5)  Public attitudes towards cancer will improve and damaging myths and misconceptions about the disease will be dispelled;

6)  Many more cancers will be diagnosed when still localized through the provision of screening and early detection programs and high levels of public and professional awareness about important cancer warning signs;

7)  Access to accurate cancer diagnosis, appropriate cancer treatments, supportive care, rehabilitation services and palliative care will have improved for all patients worldwide;

8)  Effective pain control measures will be available universally to all cancer patients in pain;

9)  The number of training opportunities available for health professionals in different aspects of cancer control will have improved significantly;

10)  Emigration of health workers with specialist training in cancer control will have reduced dramatically; and

11)  There will be major improvements in cancer survival rates in all countries.


To learn more about World Cancer Day and to sign the World Cancer Declaration, visit www.uicc.org/declaration or www.worldcancerday.org .  To learn more about the Union for International Cancer Control, visit www.uicc.org.



No Safe Level of Exposure to Tobacco Smoke

“The harmful effects of tobacco smoke do not end with the users of tobacco… Every inhalation of tobacco smoke exposes our children, our families, and our loved ones to dangerous chemicals that can damage their bodies and result in life-threatening diseases such as cancer and heart disease.”

--Regina Benjamin, U.S. Surgeon General, How Tobacco Smoke Causes Disease (2010)


Since 1964, U.S. Surgeons General  have issued more than 30 reports detailing the hazards of tobacco smoke exposure.  The most recent report, How Tobacco Smoke Causes Disease, issued in 2010, is a comprehensive and scientific discussion of how tobacco smoke exposures damage the human body, based on decades of research.

The picture that is clearly and consistently emerging from these studies is that there is no safe level of exposure to tobacco smoke.  According to the Surgeon General, tobacco smoke contains more than 7,000 chemicals, hundreds of which are toxic, and at least 69 of which cause cancer.  The Surgeon General’s 2010 report shows that the harmful effects of tobacco smoke are immediate: the chemicals are rapidly absorbed by the body, damaging blood vessels, weakening the immune system, and inflaming the delicate lining in the lungs.  For both smokers and nonsmokers, exposure to tobacco smoke increases risk for heart disease, respiratory disease, diabetes, and cancer.   For cancer patients, exposure to tobacco smoke weakens the body’s ability to fight cancer and can promote tumor growth.   For diabetics, exposure to tobacco smoke increases risk of heart and kidney disease, amputation, eye disease, nerve damage, and poor circulation.  Across the nation, more than 440,000 people die every year from diseases related to smoking and exposure to tobacco smoke.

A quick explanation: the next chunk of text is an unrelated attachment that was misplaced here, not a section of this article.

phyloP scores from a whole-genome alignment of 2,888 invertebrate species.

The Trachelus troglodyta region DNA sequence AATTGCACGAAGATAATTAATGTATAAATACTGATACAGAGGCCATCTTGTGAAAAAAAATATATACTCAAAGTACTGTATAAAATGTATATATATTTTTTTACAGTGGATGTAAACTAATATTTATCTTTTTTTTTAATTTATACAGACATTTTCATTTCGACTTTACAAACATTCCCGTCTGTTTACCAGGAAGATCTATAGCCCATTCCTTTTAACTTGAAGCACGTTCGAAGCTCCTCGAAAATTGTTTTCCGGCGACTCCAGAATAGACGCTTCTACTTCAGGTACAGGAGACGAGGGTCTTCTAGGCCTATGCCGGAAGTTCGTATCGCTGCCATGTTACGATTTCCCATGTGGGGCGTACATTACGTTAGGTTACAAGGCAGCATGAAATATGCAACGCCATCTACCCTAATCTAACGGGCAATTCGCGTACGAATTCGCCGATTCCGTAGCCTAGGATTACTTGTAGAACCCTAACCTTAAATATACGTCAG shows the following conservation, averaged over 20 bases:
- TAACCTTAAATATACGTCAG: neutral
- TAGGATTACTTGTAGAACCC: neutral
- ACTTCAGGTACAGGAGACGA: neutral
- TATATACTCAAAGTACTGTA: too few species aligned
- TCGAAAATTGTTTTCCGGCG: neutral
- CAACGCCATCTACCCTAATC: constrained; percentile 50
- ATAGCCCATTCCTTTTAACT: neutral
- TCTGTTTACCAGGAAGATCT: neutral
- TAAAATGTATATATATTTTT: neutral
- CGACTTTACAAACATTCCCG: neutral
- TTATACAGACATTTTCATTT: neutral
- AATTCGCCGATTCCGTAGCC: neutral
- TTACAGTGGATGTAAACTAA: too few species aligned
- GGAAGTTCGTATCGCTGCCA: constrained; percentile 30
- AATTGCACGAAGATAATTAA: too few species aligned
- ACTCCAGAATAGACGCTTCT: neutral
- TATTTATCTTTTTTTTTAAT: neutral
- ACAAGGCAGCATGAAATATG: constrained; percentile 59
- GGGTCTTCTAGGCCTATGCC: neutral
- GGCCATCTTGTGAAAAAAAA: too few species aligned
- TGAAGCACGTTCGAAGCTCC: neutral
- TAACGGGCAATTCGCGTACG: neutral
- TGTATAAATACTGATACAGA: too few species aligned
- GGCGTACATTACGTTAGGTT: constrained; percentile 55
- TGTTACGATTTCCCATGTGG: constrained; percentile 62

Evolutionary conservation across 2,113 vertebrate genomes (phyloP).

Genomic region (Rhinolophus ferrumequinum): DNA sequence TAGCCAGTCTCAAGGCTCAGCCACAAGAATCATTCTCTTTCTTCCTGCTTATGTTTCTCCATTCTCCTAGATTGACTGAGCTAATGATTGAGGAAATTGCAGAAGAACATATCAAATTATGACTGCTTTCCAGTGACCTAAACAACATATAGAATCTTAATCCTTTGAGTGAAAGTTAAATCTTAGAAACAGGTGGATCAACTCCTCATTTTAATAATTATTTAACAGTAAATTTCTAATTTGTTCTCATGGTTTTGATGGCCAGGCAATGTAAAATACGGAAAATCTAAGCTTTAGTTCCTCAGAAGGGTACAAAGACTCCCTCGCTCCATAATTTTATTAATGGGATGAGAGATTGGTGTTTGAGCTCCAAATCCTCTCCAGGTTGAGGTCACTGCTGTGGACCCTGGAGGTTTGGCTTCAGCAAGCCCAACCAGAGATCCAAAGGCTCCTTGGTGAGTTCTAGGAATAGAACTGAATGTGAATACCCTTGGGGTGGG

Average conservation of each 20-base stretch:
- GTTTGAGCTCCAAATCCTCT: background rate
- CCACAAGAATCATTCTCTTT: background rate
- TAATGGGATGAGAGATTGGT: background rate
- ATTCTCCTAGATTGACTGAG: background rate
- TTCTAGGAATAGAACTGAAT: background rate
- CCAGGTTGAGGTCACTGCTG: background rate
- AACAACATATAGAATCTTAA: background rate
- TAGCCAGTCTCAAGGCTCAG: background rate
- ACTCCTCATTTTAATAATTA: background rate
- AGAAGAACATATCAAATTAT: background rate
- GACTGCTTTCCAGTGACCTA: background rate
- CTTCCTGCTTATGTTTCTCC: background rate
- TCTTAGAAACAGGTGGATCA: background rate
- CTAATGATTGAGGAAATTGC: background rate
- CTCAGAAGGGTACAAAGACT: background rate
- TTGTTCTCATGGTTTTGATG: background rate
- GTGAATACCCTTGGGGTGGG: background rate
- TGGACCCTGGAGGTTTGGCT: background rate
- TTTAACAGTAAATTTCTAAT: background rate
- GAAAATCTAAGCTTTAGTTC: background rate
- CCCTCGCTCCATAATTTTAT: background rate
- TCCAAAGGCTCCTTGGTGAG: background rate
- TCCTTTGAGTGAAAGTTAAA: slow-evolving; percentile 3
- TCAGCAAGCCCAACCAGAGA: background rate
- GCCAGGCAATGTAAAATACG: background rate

Many people are at least generally familiar with the hazards of firsthand and secondhand smoke.  Less commonly known, but still hazardous to human health, is thirdhand smoke.  Thirdhand smoke consists of the pollutants in tobacco smoke that linger in rooms and react with other compounds found in the indoor environment, long after cigarettes have been extinguished.  According to a 2010 study led by researchers at the Lawrence Berkeley National Laboratory, the reactions between the chemicals in thirdhand smoke and other common indoor pollutants can produce carcinogens for days, weeks, and even months after smoking in the room has stopped.  Contrary to what some may believe, thirdhand smoke is much more than a lingering odor or an aesthetic irritation: it is a health hazard.  Semivolatile compounds from thirdhand smoke settle on indoor surfaces, mix with dust and air, and are absorbed by carpets, upholstery, fabric, or other porous materials commonly found indoors.  Infants and young children are especially at risk for exposure to thirdhand smoke because of common behaviors at their age that include crawling and hand-to-mouth contact, as well as because of their immature respiratory and immune systems.  Nonsmokers who live or work in indoor environments where smoking occurs are also at risk of health complications because of frequent and/or prolonged exposure to both secondhand and thirdhand smoke.